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Khadi to become Friday dressing for govt offices

Govt is mulling over this in order to benefit small weavers across the country

Policy Pulse
Publish Date: Mar 9 2016 11:46AM | Updated Date: Mar 9 2016 2:00PM

Khadi to become Friday dressing for govt offices

 Friday dressing may have a new meaning for government employees - wearing khadi to work.

 
The government is considering a plea from the Khadi and Village Industries Commission to appeal to employees to wear clothes made from the hand-spun fabric at least once a week as part of a plan to boost khadi production and benefit small weavers across the country.
 
"We are discussing this with the government and we will make an appeal. Employees can wear it to work on just one day," KVIC chairman VK Saxena told TOI, when contacted. Sources in the government said the entire exercise would be voluntary but the idea is to increase sales. 
 
"Even if everyone buys one khadi garment, imagine the rise in sales," said an officer. The central government currently has around 35 lakh employees, which does not include the railways and defence personnel.
 
Officers, however, are not opposed to the plan. "I wear handloom saris most of the time. It's not a big deal," said an officer. Another officer described it as a "good idea" and added that a lot of officers were already wearing Fabindia shirts and will probably need to add one from Khadi to their wardrobe.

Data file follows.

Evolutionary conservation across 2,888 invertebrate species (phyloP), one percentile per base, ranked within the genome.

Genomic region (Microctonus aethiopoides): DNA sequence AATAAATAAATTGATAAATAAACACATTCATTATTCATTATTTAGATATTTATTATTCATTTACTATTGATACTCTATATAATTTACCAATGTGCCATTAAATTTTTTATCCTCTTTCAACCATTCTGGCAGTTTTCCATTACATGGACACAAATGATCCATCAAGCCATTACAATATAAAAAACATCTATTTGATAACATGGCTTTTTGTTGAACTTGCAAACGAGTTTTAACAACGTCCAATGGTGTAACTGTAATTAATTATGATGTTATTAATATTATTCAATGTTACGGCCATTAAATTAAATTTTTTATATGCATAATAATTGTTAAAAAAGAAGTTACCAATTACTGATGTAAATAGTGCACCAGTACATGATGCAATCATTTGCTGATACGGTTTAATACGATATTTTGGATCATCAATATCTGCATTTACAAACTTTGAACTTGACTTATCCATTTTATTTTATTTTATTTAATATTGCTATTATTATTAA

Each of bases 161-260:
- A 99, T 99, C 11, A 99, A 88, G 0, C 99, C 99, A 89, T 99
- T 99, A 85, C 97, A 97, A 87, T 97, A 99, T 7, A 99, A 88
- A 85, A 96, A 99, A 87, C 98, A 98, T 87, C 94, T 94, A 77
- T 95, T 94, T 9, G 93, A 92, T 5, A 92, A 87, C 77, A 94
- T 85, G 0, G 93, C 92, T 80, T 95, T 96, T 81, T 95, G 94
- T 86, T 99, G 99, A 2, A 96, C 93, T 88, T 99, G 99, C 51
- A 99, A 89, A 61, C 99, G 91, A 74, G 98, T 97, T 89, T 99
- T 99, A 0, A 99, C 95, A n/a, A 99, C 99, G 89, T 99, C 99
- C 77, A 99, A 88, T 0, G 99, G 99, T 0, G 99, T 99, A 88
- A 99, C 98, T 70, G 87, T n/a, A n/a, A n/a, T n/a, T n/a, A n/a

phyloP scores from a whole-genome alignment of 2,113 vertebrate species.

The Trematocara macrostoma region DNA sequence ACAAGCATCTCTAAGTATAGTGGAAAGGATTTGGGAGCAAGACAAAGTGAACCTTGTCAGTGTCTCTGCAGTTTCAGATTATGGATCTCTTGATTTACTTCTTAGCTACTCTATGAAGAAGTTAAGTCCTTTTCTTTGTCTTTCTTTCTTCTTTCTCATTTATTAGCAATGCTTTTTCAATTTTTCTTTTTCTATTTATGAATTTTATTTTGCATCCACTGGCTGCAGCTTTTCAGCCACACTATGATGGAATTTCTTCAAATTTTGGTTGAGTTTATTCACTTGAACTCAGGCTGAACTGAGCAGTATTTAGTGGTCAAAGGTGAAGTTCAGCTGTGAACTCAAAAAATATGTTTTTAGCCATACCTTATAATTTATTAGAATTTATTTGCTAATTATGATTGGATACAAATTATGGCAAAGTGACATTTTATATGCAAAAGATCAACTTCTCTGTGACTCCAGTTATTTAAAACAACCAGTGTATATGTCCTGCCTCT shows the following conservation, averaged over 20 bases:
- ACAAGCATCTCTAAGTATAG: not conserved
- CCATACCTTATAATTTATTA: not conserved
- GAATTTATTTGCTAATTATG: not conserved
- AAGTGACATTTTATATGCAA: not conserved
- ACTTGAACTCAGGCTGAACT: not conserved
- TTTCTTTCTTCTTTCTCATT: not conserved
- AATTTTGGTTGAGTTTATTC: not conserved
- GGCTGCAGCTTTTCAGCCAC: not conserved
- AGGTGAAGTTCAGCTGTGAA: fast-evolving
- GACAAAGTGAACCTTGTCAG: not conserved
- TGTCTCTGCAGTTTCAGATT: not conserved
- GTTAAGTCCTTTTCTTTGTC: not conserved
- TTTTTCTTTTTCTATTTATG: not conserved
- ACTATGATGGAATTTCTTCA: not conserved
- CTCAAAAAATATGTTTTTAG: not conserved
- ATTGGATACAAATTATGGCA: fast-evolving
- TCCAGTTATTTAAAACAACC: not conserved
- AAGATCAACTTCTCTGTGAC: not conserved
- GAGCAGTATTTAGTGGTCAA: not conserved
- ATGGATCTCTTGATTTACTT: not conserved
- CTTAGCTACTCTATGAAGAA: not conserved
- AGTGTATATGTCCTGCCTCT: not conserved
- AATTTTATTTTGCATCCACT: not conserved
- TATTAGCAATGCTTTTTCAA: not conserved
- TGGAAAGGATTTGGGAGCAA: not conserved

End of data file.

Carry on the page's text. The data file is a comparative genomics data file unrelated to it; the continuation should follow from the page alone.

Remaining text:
Separately, KVIC is entering into tie ups with companies such as Fabindia and RaymondBSE -0.73 % to retail high-end khadi at some outlets.
 
Prime Minister Narendra Modi has emerged as a brand ambassador of sorts for khadi urging people to buy. This has already provided a fillip to sales. In fact, boosting production is now a major challenge for KVIC, which has separately sought to push khadi for uniform in government schools, defence forces, railways and Air India. 
 
"We are not seeking charity. We are competing on the basis of quality and price," said Saxena pointing to a Rs 40 crore tender that KVIC recently bagged from railways. He also said that some private companies such as JK Cement had decided to completely shift to khadi uniforms.
 
He acknowledged that stepping up production was a focus area and said that he was targeting to increase the share of khadi in textiles production from 1 per cent to around 3-3.5 per cent. KVIC is seeking to step up push production growth beyond the 7 per cent levels in recent years.